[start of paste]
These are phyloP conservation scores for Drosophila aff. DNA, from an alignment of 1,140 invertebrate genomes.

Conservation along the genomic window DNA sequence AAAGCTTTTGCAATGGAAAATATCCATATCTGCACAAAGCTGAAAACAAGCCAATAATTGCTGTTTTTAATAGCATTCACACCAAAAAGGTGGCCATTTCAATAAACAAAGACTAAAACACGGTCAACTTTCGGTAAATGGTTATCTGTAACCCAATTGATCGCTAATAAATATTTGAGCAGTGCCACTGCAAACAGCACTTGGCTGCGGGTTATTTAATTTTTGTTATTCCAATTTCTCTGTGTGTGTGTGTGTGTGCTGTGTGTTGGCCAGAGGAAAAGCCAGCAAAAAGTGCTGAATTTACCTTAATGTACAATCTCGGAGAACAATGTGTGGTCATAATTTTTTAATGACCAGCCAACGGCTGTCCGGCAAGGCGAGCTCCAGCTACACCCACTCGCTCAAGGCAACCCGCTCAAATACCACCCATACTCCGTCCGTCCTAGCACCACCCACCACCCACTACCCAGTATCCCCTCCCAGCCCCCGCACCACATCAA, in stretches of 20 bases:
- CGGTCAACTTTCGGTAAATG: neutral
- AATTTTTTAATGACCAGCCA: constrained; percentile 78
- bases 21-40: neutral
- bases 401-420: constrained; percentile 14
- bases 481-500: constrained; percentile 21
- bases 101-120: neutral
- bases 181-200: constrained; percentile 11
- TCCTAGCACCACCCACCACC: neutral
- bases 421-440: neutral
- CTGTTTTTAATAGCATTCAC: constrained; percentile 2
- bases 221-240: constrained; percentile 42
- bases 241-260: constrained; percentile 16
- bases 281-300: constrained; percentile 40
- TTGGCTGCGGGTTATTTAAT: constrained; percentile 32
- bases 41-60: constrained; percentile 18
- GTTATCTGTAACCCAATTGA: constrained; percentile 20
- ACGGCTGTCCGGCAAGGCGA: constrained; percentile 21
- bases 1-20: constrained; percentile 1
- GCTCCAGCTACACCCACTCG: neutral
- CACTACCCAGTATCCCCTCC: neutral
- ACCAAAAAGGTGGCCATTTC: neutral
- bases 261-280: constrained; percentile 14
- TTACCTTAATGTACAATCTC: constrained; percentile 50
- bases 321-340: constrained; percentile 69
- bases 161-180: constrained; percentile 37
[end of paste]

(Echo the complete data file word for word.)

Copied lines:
These are phyloP conservation scores for Drosophila aff. DNA, from an alignment of 1,140 invertebrate genomes.

Conservation along the genomic window DNA sequence AAAGCTTTTGCAATGGAAAATATCCATATCTGCACAAAGCTGAAAACAAGCCAATAATTGCTGTTTTTAATAGCATTCACACCAAAAAGGTGGCCATTTCAATAAACAAAGACTAAAACACGGTCAACTTTCGGTAAATGGTTATCTGTAACCCAATTGATCGCTAATAAATATTTGAGCAGTGCCACTGCAAACAGCACTTGGCTGCGGGTTATTTAATTTTTGTTATTCCAATTTCTCTGTGTGTGTGTGTGTGTGCTGTGTGTTGGCCAGAGGAAAAGCCAGCAAAAAGTGCTGAATTTACCTTAATGTACAATCTCGGAGAACAATGTGTGGTCATAATTTTTTAATGACCAGCCAACGGCTGTCCGGCAAGGCGAGCTCCAGCTACACCCACTCGCTCAAGGCAACCCGCTCAAATACCACCCATACTCCGTCCGTCCTAGCACCACCCACCACCCACTACCCAGTATCCCCTCCCAGCCCCCGCACCACATCAA, in stretches of 20 bases:
- CGGTCAACTTTCGGTAAATG: neutral
- AATTTTTTAATGACCAGCCA: constrained; percentile 78
- bases 21-40: neutral
- bases 401-420: constrained; percentile 14
- bases 481-500: constrained; percentile 21
- bases 101-120: neutral
- bases 181-200: constrained; percentile 11
- TCCTAGCACCACCCACCACC: neutral
- bases 421-440: neutral
- CTGTTTTTAATAGCATTCAC: constrained; percentile 2
- bases 221-240: constrained; percentile 42
- bases 241-260: constrained; percentile 16
- bases 281-300: constrained; percentile 40
- TTGGCTGCGGGTTATTTAAT: constrained; percentile 32
- bases 41-60: constrained; percentile 18
- GTTATCTGTAACCCAATTGA: constrained; percentile 20
- ACGGCTGTCCGGCAAGGCGA: constrained; percentile 21
- bases 1-20: constrained; percentile 1
- GCTCCAGCTACACCCACTCG: neutral
- CACTACCCAGTATCCCCTCC: neutral
- ACCAAAAAGGTGGCCATTTC: neutral
- bases 261-280: constrained; percentile 14
- TTACCTTAATGTACAATCTC: constrained; percentile 50
- bases 321-340: constrained; percentile 69
- bases 161-180: constrained; percentile 37